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Discussion Starter · #1 ·
Hmmm...seems like that was popular line on an old TV show....but it's also true of your drift in fly fishing at this time of year.
Standard advice is deep and slow...but the placement of the drift can also be the key. If your line of drift is off by a few inches from where the trout are lying in the stream, that may mean no fish. A couple of us were discussing this the other day. In the cold winter months, trout will often seem to cluster together in the deepest, most narrow part of a pool or run. If you can drift or bounce a fly right in front of them, they just may be inclined to take it. If, however, it is off to the side...even by just a few inches....they may remain motionless.... Refusing to expend just a little more energy for a nymph that only means meager calories.

So, if you are not finding fish...try to make sure you are deep enough and covering every inch of a good spot. Otherwise you may have "just missed it..."
 

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When nymph fishing should the nymph be hitting and drifting along on the bottom?

thanks
That's the way I try to do it. Like Richard said, this way you'll drift it right by their face while they're hangin out together on the bottom. This is why people position their indicator where it'll drift the nymph just off the bottom.


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Discussion Starter · #4 ·
should the nymph be hitting and drifting along on the bottom?
There are always exceptions to the "rule" ...and sometimes those exceptions produce fish. But, as a general rule, I think it's important to have them bouncing on or near the bottom....especially at this time of year. Getting down deep enough is often the challenge and thus the reasons for adding split shot or tying your flies with more lead wire weight or double tungsten bead as Brush Creek mentioned. The popular guidance is "if you aren't occassionally getting hung on the bottom, you aren't deep enough." For me, the advantage of using a bright, yarn egg "fly" in front of a nymph....is that I can usually see it in the water and gauge how deep I am getting the nymph....and often I can see I need to be deeper due to speed of currents etc. (and of course the fish like those yarn eggs too...)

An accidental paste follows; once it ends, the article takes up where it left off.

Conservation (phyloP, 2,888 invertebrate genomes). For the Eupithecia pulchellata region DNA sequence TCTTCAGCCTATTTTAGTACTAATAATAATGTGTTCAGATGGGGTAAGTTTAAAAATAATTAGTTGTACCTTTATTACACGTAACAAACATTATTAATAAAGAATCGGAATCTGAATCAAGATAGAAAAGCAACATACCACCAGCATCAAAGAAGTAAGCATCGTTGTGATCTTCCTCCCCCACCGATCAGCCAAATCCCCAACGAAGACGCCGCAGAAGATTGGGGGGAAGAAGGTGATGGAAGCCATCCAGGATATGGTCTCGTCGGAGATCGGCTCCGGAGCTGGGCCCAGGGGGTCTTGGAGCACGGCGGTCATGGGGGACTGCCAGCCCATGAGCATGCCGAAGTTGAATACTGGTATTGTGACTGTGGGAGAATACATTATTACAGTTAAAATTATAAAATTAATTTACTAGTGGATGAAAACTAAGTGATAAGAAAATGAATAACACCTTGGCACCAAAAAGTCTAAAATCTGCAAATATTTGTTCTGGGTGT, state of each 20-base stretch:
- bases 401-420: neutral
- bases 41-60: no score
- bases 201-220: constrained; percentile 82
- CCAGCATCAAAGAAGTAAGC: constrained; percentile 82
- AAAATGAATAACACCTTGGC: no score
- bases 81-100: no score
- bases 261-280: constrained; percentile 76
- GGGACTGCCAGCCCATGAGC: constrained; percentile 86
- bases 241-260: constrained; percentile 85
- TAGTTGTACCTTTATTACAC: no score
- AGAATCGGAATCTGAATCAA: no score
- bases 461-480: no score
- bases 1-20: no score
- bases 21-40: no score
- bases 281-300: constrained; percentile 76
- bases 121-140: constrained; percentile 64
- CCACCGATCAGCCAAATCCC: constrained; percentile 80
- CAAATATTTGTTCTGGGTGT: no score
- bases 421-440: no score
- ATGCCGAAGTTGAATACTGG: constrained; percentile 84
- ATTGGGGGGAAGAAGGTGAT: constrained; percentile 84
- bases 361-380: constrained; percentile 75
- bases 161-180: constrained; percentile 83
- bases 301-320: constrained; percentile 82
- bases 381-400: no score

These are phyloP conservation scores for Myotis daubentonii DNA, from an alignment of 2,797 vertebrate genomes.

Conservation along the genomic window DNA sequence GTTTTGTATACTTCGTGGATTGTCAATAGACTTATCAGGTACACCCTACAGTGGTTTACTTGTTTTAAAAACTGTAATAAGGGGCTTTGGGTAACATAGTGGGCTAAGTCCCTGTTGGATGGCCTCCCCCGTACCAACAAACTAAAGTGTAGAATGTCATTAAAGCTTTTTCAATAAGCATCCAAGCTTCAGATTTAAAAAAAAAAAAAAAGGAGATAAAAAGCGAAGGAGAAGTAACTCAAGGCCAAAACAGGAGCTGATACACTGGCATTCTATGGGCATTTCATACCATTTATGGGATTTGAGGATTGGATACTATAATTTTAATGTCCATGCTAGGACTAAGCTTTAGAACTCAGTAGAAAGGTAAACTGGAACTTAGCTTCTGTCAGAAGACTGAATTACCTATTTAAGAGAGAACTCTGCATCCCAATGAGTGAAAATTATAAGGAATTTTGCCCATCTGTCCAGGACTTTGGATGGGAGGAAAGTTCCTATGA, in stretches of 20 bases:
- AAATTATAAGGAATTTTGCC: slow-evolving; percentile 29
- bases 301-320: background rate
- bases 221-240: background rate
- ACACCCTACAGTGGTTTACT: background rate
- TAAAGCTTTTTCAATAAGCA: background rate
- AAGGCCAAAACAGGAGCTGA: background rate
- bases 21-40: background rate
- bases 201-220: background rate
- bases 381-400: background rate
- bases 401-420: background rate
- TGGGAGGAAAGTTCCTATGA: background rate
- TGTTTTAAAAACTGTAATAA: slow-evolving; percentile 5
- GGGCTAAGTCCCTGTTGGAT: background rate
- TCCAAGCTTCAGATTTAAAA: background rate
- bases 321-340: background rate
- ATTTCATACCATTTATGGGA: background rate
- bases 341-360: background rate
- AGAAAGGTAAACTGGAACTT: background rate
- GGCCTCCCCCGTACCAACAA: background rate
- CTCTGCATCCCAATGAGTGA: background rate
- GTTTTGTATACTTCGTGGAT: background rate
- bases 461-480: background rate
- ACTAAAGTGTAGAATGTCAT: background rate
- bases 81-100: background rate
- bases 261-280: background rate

But, but, but...at some point those real nymphs try to make their way to the surface. So....occasionally stopping the drift along the bottom so your flies start to swing to the surface....or stopping the drift and twitching the fly or flies toward the surface...will be just what's needed to entice a take.
 

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But, but, but...at some point those real nymphs try to make their way to the surface. So....occasionally stopping the drift along the bottom so your flies start to swing to the surface....or stopping the drift and twitching the fly or flies toward the surface...will be just what's needed to entice a take.
Dynamic nymphing? It works. The usual routine is to perform a "water haul" to place your fly back upstream for another drift after the original drift has been completed and drag has set in. As Richard says though if you let the fly keep drifting even after its at an unnatural pace it'll start to rise toward the surface like an "emerger"....this will entice trout as well.....its a total different presentation. Sometimes even after the fly is on the surface they'll get hit.


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Discussion Starter · #6 ·
I was googling information on a fly pattern....and stumbled on to this:

One of nymph fishing’s greatest tenants is that you must fish your flies on the stream bottom if you want to consistently catch fish. And if you heed that rule, you’re going to lose a lot of flies to subsurface rocks and debris. So why not use a fly that is quick, easy, and cheap to tie, and one that the fish love? Tie and fish some Walt’s Worms and you’ll quickly learn to love them too.

I post this because of the technique/strategy for nymph fishing.

But the fly pattern seems kinda interesting and simple also. If you google it you'll find a number of tying videos etc
 
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